A number of customers and staff shared memories of Motorist Discount Centre based on the photo above. Zoe Knox noted that her dad bought a spoiler for a Sierra from that shop. Dean Nixon noted working there and that “it was haunted“. He also noted that Motorist Discount Centre “went bust” around 1984 but some signs stayed up well after that. He noted being in Hull in 2022 and seeing an empty shop with the sign still up!
Residents of 49-51 Station Street
In 1939, the Newcombes living at number 49 were Elizabeth, Evelyn (b1905) and Lilian (b1909). Elizabeth was described as having her own private means and Evelyn was described as a hairdresser. Living with them was George Wharmby, described as an old age pensioner. He was Elizabeth Newcombe’s brother. There was no-one listed at 51 Station Street.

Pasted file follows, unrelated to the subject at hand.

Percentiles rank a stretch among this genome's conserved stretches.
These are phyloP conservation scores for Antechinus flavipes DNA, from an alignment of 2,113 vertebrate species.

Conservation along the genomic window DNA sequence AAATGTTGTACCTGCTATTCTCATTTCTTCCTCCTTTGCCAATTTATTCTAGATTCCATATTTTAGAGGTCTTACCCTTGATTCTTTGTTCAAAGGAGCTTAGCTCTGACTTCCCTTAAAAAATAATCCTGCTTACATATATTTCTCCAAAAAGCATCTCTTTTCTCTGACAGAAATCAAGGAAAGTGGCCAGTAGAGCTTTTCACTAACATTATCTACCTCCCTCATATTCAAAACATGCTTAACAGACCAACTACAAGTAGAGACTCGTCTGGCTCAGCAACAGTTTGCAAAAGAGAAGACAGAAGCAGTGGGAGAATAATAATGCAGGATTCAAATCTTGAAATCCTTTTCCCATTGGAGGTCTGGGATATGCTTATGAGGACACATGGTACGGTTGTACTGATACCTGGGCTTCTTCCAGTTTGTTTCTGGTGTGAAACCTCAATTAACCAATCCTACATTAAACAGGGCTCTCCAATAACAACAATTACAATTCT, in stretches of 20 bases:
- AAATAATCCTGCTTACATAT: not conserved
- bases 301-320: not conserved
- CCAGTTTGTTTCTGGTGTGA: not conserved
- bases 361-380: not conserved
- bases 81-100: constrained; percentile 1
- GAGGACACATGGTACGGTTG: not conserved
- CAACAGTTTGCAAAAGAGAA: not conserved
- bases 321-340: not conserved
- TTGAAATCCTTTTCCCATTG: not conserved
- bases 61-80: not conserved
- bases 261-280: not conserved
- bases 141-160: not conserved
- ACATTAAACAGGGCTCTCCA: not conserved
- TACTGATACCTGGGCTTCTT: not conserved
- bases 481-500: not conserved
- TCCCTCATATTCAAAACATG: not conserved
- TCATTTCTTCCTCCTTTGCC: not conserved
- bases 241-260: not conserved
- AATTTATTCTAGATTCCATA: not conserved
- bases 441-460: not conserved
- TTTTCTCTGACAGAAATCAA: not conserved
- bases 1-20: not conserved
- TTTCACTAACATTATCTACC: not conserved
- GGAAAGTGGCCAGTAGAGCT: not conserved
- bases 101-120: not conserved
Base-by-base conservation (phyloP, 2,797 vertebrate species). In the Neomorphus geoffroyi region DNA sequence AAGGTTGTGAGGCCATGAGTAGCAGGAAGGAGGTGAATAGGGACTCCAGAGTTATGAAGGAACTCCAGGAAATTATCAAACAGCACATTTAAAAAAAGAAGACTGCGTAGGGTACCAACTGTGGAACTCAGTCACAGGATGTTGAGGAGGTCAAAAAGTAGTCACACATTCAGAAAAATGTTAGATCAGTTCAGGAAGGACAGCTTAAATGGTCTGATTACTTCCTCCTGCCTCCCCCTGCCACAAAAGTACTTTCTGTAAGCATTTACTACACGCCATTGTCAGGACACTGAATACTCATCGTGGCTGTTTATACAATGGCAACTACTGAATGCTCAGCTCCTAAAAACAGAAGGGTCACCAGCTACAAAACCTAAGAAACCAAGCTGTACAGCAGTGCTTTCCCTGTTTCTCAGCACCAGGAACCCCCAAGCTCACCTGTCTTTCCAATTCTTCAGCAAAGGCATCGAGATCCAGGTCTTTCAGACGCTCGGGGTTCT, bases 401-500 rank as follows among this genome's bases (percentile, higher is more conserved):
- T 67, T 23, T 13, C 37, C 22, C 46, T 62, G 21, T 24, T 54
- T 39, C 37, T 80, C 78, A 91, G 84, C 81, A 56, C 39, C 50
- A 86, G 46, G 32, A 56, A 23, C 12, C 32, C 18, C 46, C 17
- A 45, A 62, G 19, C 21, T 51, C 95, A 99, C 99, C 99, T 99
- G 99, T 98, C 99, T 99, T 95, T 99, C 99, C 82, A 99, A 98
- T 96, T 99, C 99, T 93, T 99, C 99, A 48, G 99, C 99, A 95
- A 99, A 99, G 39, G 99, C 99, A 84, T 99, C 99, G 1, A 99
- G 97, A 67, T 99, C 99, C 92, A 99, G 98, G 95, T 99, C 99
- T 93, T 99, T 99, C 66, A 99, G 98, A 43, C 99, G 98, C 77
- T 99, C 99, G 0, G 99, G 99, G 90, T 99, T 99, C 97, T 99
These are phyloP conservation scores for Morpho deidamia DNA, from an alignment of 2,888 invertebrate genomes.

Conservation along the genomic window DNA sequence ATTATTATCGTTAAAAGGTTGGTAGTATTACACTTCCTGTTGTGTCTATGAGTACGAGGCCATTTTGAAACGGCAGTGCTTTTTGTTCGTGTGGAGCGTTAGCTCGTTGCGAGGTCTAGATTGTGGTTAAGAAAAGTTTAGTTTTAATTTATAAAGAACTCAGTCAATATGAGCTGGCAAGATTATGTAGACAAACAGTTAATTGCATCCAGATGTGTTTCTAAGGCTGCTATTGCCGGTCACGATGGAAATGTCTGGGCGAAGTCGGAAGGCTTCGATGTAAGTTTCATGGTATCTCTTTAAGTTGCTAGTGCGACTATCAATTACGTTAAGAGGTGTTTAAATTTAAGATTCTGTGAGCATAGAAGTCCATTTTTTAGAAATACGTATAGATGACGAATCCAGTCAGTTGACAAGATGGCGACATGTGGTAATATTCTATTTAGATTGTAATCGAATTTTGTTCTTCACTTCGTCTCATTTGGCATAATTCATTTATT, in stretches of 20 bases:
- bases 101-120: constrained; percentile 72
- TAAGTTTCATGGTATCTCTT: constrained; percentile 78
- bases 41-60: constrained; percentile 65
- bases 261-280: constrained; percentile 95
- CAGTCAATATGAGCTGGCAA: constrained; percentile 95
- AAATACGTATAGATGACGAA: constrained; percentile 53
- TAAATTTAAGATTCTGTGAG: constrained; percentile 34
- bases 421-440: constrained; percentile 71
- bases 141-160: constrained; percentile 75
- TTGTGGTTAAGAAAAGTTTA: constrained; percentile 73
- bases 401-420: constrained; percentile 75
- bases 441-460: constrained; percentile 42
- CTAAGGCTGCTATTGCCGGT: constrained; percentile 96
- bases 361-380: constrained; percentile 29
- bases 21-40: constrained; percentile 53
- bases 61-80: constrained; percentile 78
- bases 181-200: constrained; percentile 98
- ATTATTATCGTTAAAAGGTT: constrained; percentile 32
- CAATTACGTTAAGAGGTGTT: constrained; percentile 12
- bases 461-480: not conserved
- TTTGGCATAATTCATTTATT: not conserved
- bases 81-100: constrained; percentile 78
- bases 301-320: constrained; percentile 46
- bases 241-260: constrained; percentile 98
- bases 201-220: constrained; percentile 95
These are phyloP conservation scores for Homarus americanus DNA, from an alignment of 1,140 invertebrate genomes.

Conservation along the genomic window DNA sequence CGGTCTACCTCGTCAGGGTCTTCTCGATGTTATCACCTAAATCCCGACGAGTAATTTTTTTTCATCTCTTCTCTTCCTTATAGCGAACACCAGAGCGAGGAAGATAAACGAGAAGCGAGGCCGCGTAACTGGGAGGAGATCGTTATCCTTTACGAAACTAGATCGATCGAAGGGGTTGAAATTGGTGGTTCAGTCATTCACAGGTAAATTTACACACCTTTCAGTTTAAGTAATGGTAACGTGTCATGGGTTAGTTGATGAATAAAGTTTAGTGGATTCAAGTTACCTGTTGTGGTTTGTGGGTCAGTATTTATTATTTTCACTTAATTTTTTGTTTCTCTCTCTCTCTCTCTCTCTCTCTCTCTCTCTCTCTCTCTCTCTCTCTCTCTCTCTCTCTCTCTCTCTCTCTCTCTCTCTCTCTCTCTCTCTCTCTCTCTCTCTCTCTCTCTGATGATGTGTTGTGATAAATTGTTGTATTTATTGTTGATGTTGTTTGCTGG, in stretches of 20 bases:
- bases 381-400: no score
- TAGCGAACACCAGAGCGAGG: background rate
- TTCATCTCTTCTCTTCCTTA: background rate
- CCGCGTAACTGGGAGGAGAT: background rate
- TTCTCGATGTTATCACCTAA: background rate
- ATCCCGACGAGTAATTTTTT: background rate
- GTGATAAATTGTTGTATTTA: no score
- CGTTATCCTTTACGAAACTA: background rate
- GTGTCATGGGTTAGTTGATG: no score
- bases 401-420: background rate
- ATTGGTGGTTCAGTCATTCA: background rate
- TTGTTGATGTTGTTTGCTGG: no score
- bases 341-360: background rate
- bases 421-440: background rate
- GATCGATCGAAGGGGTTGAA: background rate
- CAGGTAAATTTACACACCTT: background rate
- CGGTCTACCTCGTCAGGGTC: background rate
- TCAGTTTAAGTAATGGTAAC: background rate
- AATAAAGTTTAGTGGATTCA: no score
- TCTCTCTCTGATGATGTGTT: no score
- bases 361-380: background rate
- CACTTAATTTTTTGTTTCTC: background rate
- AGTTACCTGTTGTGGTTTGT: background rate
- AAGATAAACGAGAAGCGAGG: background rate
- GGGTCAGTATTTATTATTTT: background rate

In 1921, Philip and Elizabeth Newcombe were at 49 Station Street with their two daughters Evelyn and Lilian. Fred Farnworth was also with them. He was described as a step-son and he was employed as a draper’s assistant. There was no-one listed at 51 Station Street.
In 1911, Philip and Elizabeth Newcombe were at 49 Station Street with their two daughters Evelyn and Lilian and Philip’s son, Frank who was described as a joiner. Fred Hodgkinson Farnwith was also with them. He was described as a boarder and he was employed as a draper’s assistant. There was no-one listed at 51 Station Street.
In 1901, Philip Newcombe, a draper, was living at 49 Station Street with his first wife Martha and their sons, George Ernest (b1881), Albert (b1883), Philip Henry (b1885), Frank (b1886) and William Arthur (b1888). Also with them was Fred H Farnworth described as a son and a draper’s assistant. George Ernest and Frank were joiner’s apprentices, Albert was a bricklayer’s apprentice and Philip Henry was a draper’s assistant.